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Historically, heatmaps have been a popular visualization tool with data-driven researchers across industries. Given current consumer trends, it shouldn’t come as a surprise that heatmaps have been gaining popularity in recent years amongst leading researchers. While they remain a key tool in user interface and experience research, their usage in concept and product testing research continues to gain popularity.

To help spark some creativity and curiosity, we’ve put together a list of simple ways you can incorporate heatmap techniques in your own research:

Whitespace & Prototype Testing
Exploring white space and researching prototypes are important initial steps in the product innovation process. If you have some initial ideas or mock-ups for a product, heatmaps can be an important early indicator about which attributes your potential customers would be compelled by, or (just as importantly) be repelled by.

Efficient and effective prototype feedback allows you to refine your products earlier in the development process- before you even begin building your minimum viable product (MVP).

Design Testing
Getting feedback on visual design elements like fonts, colors, layouts, and imagery is an important step in the research process, and heatmap experiments are one of the most cost- and time-efficient ways to do it.

Using heatmaps for design testing allows you to identify what works and what doesn’t for any customer-facing visuals.


Package Testing
Most products go through many iterations of packaging designs before launch. Testing various concepts with heat mapping allows you to gain detailed insights into potential customers' preferences surrounding specific packaging attributes.

Respondents have the opportunity to select and react to design elements, logo placements, packaging types, and other details - allowing you to understand where consumers focus their attention and in what order.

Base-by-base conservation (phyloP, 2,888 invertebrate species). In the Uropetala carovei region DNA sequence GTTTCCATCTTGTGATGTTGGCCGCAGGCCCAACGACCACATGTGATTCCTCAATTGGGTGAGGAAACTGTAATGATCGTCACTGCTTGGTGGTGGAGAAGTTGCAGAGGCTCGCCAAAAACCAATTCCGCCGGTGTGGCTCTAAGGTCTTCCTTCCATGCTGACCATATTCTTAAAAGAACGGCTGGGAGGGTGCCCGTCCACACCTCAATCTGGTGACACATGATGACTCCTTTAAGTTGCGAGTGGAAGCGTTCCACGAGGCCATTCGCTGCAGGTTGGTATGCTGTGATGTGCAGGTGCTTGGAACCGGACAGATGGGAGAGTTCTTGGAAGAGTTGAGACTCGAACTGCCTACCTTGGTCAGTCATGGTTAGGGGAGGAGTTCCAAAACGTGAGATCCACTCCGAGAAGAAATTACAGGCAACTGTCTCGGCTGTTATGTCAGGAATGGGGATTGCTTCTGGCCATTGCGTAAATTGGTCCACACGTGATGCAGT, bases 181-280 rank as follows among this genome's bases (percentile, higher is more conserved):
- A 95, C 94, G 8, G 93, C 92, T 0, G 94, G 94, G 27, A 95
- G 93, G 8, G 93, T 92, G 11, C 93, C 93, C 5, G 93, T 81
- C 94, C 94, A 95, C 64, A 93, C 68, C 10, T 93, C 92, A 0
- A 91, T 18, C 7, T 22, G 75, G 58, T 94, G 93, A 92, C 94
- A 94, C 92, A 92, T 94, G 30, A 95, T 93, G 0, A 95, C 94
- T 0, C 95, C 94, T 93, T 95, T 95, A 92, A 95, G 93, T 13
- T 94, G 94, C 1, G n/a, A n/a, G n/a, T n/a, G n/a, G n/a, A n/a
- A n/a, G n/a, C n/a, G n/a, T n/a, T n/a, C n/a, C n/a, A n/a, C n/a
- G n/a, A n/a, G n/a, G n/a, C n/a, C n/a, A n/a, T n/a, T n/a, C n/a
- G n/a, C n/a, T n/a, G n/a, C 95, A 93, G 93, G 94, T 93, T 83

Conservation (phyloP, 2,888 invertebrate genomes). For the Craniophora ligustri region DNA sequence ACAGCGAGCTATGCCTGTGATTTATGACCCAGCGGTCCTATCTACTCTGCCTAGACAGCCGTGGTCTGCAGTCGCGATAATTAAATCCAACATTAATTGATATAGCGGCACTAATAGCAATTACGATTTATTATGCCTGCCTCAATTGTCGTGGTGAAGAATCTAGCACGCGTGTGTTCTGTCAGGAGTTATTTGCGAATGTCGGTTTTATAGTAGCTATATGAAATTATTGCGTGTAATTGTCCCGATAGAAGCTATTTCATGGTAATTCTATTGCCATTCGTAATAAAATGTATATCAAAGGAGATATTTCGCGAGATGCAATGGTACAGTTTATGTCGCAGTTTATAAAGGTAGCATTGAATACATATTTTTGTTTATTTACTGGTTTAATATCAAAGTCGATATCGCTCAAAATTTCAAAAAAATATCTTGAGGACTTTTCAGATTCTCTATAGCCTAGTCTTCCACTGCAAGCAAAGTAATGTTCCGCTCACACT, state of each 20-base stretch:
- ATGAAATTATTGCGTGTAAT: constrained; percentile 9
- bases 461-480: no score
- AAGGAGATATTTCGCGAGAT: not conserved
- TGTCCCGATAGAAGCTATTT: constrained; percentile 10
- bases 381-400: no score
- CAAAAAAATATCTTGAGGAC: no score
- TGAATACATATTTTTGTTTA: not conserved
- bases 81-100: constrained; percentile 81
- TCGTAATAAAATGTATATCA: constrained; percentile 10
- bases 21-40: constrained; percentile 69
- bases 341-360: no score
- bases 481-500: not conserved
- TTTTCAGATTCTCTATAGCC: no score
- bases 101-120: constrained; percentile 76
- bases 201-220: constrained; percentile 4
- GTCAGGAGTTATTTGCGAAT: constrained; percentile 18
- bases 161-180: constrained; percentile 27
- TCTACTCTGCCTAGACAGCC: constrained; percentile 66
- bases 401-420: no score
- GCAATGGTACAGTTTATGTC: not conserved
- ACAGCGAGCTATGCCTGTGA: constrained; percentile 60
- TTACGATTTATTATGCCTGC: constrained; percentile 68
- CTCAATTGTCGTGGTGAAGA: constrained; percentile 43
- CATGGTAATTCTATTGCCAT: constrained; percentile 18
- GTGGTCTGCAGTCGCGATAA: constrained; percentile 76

Ad & Message Testing
Your go-to-market messaging and content strategy can make or break your product launch. However, message testing isn’t just about the words themselves - the taglines, logos, and other copy in the ad are just as important as the package and product designs.

Using heatmaps, you can test which ad or message garners the most positive or frequent interaction, and which drives more viewers to engage with the Call-to-Action. Consumers indicate to researchers where the messaging is catching their attention, if that attention is positive or negative, and why they feel that way.

Shelf Placement
Even though most of us are primarily shopping online, the in-store experience cannot be overlooked. Pandemics aside, consumers will continue walking into stores for the foreseeable future. By testing how a consumer responds to different shopping environments, you can understand how to maximize value both for the customer and your brand during in-store shopping experiences.

Of course, the shelf is a critical point in the in-store customer journey. Heatmaps are a great way to understand optimal shelf placement and product combinations that will entice consumers to reach for your products. They can also help with the design of the shelf itself!

These are just five primary examples of how heatmaps can enhance your consumer research to provide visual, data-driven insights. They are a quick, fun way for consumers to provide insights in a survey setting, and make a great addition to any research report.

Start exploring new use cases and research projects with heatmaps! And of course, reach out to the team at SightX to learn more.